At the April 4 RAP meeting committee members attended a Mission Statement Workshop to begin formalizing the DHCS Mission Statement. Upon adoption by the Board of Directors, the statement will be posted to the web.
The DHCS aligns the Driftwood/Onion Creek Valley with Dripping Springs regarding the International Dark Sky Initiative, because we believe it is critical in preserving the environmental natural history in the entire region.
The Wimberley Valley, which encompasses the cities of Woodcreek and Wimberley, was also officially designated the third International Dark Sky Community in Texas on June 11 by the The International Dark-Sky Association (IDA). For a full article with more information, see the Hays Free Press article from June 20:
The International Dark Sky Association (IDA), a 501(c)(3) non-profit organization based in Tucson, Arizona, advocates for the protection of the nighttime environment and dark night skies by educating policymakers and the public on the subject of night sky conservation and by promoting environmentally responsible outdoor lighting.
Dripping Springs was recognized by the IDA in 2014 as an International Dark Sky Community, the very first designation in Texas.
Protecting A Cultural Legacy
“The history and culture of the Hill Country is intimately tied to its sky, particularly its night sky,” explained John Cassidy, President of the Board of Trustees of the Pound House Foundation, a local Dripping Springs historic preservation group. “Whether sitting around a campfire or sitting in the darkness of their homesteads, those who went before us understood this land in a fundamental way that we must preserve. The clear view of the stars at night is a resource that must be saved and passed along to future generations.”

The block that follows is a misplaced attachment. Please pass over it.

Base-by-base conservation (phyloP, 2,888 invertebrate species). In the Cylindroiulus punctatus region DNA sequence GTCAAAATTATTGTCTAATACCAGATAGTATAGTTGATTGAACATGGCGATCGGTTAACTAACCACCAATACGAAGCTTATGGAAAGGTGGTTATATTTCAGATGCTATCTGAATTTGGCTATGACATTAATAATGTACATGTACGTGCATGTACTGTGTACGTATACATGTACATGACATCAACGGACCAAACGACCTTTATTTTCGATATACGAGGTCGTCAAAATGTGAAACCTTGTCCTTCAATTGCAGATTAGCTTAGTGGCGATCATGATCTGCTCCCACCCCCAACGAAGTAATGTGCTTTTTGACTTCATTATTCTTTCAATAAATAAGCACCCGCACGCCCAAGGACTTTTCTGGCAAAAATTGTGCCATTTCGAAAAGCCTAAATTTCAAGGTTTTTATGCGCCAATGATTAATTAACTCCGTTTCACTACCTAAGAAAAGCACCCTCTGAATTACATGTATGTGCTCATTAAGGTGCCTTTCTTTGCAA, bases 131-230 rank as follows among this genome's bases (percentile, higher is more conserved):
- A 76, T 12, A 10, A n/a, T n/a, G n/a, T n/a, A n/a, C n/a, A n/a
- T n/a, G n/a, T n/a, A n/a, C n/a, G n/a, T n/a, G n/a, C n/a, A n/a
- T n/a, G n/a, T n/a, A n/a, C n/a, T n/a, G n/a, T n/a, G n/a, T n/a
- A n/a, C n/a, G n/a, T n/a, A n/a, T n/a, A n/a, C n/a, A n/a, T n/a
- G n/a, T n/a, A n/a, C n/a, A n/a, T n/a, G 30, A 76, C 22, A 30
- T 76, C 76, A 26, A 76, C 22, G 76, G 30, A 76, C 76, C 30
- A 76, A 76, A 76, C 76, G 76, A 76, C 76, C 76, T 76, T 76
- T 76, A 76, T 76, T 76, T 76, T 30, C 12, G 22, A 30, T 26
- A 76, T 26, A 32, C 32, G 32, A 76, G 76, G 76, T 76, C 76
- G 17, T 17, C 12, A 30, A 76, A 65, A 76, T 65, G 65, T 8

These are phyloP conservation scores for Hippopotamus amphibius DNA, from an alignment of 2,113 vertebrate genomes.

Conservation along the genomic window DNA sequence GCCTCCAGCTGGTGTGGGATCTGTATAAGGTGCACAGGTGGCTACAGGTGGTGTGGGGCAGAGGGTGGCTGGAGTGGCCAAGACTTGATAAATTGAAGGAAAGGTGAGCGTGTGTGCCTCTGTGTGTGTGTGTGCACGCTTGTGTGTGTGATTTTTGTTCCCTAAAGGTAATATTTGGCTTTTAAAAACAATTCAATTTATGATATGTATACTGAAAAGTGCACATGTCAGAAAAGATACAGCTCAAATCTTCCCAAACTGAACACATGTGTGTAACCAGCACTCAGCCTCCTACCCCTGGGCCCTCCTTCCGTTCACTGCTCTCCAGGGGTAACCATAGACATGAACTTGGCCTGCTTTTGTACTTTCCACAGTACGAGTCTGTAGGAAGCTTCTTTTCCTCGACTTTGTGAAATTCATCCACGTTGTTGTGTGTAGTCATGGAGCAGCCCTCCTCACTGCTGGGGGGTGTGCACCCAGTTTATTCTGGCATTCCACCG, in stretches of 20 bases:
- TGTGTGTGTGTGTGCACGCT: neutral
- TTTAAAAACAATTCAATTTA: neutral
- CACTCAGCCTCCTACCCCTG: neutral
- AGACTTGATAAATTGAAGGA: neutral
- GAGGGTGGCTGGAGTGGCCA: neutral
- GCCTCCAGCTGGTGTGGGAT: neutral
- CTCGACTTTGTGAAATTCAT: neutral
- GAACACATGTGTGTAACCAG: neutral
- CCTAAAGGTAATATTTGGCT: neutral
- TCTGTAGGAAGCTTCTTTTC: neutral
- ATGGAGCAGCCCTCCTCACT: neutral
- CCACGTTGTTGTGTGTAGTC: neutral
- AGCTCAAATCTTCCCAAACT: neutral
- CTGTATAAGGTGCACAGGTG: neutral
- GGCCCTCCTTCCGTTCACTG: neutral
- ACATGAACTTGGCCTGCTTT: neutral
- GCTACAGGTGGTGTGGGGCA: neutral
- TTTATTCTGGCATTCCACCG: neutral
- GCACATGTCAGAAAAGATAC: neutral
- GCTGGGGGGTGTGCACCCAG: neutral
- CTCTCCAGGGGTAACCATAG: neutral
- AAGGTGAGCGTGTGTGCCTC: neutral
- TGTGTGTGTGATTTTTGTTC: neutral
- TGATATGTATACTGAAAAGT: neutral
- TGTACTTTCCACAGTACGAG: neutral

IDA established the International Dark Sky Places conservation program in 2001 to recognize excellent stewardship of the night sky. Designations are based on stringent outdoor lighting standards and innovative community outreach. Since the program began, five communities including Dripping Springs, thirteen parks and five reserves have received International Dark Sky designation.
For more information on the DHCS’s Dark Sky initiative and proper lighting potentials for your home and commercial projects, please go to:
The Committee is developing recommendations and guidelines in the form of a planning report that will be used to preserve, improve, inform and influence future development patterns consistent with the greater Driftwood community vision.
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